Skip to main content

Taralli con Finocchio (Savoury Fennel Biscuits)




These savoury fennel biscuits are a traditional favourite in every Italian family. There is a variation of these biscuits that uses aniseed liqueur (anice) and the aniseed seeds and call them 'Ossa di Morti' (Uosse demort') which translates as dead man's bones. Not very appetizing when you label them that way!  We call these biscuits Taralli con Finocchio.  

Traditionally these biscuits were made with lard but more recently that ingredient has been substituted with olive oil, which is far more flavoursome and healthier.  My mother has always used her own way of measuring - (all'occhio) not exact quantities, hence these biscuits have always turned out differently when she makes them.  Regardless... her grandchildren prefer Nonna's biscuits.   I was determined to make them and document this recipe that has been passed down from my Nonna. 



Taralli con Finocchio

Ingredients:

500 g plain flour
3 eggs 
1/2 cup olive oil
1/4 cup water (if needed)
2 tbsp fennel seeds
1 - 2 tbsp salt (to taste)


In a bowl, mix flour, salt and fennel seeds. Beat eggs and oil and combine all ingredients as though you were making home made pasta.  If the dough is too dry, you can add some water.  Knead the dough until smooth and elastic (10-15 minutes) and allow to rest. Divide dough into 6  portions and roll into logs.  Continue rolling out long finger thick strands approximately 10cm long and loop joining two ends to form into tear drops.

Bring a large pot of water to the boil.  Drop three or four biscuits at a time and remove them once they rise to the surface.  Place on a tea towel, to allow to cool.  Arrange on a baking tray and bake in a moderate oven for about 20 minutes until golden brown.

They are really nice to eat with antipasto and a glass of vino.  In fact my paternal grandmother used to dunk them in a glass of vino.

Enjoy!







Comments

Popular posts from this blog

Panzerotti /Tortelli di Castagne & Cioccolato (Chestnut & chocolate filled morsels)

When I think of chestnuts, I reminisce about my birth town - Domodossola, where I was first introduced to this distinctive flavoured nut.  We were fortunate to live close to Sacro Monte Calvario, a mountain lined with chestnut trees. My mother cooked many dishes which used this flavorsome nut, especially sweets such as these panzerotti di castagne & cioccolato.  Withthis sweet mamma has more recently substituted the chestnut filling with chickpeas as they are readily available all year round and knowing that my papa`enjoys this sweetmade frequently.

Chestnut season is a favourite for our whole family and we are of the belief that if you've never had a freshly roasted chestnut you haven't lived. We often visit Daylesford in country Victoria around autumn to purchase them fresh and enjoy them roasted at the farmers markets.

This recipe is a variation of panzerotti / tortelli di ceci which I have shared previously with you.  The filling is more delicate in texture and lighter t…

Cucina Conversations: Cassatelle Siciliane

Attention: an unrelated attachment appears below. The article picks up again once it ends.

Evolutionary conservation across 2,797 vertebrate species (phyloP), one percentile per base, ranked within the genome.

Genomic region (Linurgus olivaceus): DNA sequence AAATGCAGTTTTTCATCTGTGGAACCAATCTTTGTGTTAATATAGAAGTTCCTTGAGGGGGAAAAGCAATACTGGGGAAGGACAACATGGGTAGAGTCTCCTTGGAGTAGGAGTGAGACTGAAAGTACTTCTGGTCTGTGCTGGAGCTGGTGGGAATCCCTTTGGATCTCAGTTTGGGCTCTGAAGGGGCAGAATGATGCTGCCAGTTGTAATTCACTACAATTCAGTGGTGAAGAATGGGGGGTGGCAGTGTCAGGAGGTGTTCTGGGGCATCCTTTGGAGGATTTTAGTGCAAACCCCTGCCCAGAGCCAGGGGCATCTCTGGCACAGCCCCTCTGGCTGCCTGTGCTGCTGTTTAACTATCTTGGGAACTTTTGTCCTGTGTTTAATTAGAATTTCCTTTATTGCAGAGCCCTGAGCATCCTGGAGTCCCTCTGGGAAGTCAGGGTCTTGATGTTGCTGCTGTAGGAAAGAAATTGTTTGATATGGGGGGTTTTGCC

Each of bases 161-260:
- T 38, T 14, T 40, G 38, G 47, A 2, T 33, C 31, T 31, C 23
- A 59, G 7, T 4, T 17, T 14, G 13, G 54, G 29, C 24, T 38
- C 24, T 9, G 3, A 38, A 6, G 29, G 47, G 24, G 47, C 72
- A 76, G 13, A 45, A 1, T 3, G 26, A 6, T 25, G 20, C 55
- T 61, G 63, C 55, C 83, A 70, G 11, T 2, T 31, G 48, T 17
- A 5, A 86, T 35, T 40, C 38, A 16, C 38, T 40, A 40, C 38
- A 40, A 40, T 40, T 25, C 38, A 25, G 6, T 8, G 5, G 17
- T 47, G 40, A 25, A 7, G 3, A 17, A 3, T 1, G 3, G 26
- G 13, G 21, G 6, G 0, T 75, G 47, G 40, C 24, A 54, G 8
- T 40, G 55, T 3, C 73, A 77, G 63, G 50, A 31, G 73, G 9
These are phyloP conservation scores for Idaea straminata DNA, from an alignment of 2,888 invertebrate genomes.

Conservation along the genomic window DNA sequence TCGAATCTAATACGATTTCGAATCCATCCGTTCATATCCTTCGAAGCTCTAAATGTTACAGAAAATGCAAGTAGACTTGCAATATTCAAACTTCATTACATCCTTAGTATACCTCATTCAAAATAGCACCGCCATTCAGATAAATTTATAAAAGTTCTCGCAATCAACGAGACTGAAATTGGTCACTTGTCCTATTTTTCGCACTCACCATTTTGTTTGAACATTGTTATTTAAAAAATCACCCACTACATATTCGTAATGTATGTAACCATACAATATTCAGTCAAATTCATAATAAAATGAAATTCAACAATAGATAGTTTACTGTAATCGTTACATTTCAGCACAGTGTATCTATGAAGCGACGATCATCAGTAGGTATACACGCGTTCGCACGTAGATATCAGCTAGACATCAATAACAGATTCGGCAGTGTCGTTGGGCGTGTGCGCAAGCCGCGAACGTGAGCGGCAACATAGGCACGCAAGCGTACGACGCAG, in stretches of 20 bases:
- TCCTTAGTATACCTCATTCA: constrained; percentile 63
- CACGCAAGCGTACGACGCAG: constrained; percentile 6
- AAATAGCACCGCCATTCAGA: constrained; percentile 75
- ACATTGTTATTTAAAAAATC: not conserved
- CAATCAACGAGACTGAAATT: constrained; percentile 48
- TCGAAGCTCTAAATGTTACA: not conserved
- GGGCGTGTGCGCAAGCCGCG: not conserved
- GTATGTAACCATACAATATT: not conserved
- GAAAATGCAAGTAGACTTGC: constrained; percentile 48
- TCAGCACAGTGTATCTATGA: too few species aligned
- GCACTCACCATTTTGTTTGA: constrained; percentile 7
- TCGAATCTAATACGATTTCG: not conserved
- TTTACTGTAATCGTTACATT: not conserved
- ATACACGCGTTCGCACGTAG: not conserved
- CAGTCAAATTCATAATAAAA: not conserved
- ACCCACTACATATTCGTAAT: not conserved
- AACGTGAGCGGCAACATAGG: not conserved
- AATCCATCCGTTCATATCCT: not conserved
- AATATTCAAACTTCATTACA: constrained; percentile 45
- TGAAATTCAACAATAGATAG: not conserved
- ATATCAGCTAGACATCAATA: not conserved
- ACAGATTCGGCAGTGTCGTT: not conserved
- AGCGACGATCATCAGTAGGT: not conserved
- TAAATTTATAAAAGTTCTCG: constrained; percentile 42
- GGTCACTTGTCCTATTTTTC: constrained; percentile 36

Cassatelle are typical Sicilian pastries filled with lemon scented ricotta, and also known as cassateddi in Sicilian dialect.  The name derives from the word cassata, and by adding the diminutive suffix ‘ella’ you get the word cassatella, a smaller individual serving. An assortment of these pastries can be found in different regions of Sicily and are considered traditional deserts for the Carnevale and Easter period. In researching this topic, I become enthralled by the history behind the most complex of cassate from Palermo through to these more simple-to-make pastries from Siracusa, and therefore could not help but share some of its history with you.
Sicily is known as the sweets centre of Italy, and it appears that the most colourful and famous cassatasiciliana in all its glory, is one of the reasons.  It is believed to have originated in Palermo, made with sheep’s milk ricotta – at its richest and herbaceous during Spring; and containing other ingredients prevalent to the area suc…

Cucina Conversations:Pasta Mollicata (Pasta with Breadcrumbs)

We begin 2018’s Cucina Conversations calendar with the notion of ‘waste not, want not’. The subject here being stale bread or pane raffermo as it is known in Italian; and the endless uses of this staple ingredient found in every kitchen I’m sure.  Many would agree that it should never be thrown out just because it has passed its prime, in fact my nonne considered and mamma still believes that throwing out old bread is sacrilegious due to its religious significance.

One of the best things about bread second to enjoying it freshly baked, is its amazing ability to absorb other flavours and ingredients better when at least a day old. If you are not a big fan of day old bread, the simplest thing you can do with it is to turn it into bread crumbs, so don't throw it out. It has however subsequent thrifty uses and found in many Italian recipes. This month we share a few of those recipes and show you how a simple stale ingredient such as bread can be turned into a delicious meal.
I’ve ch…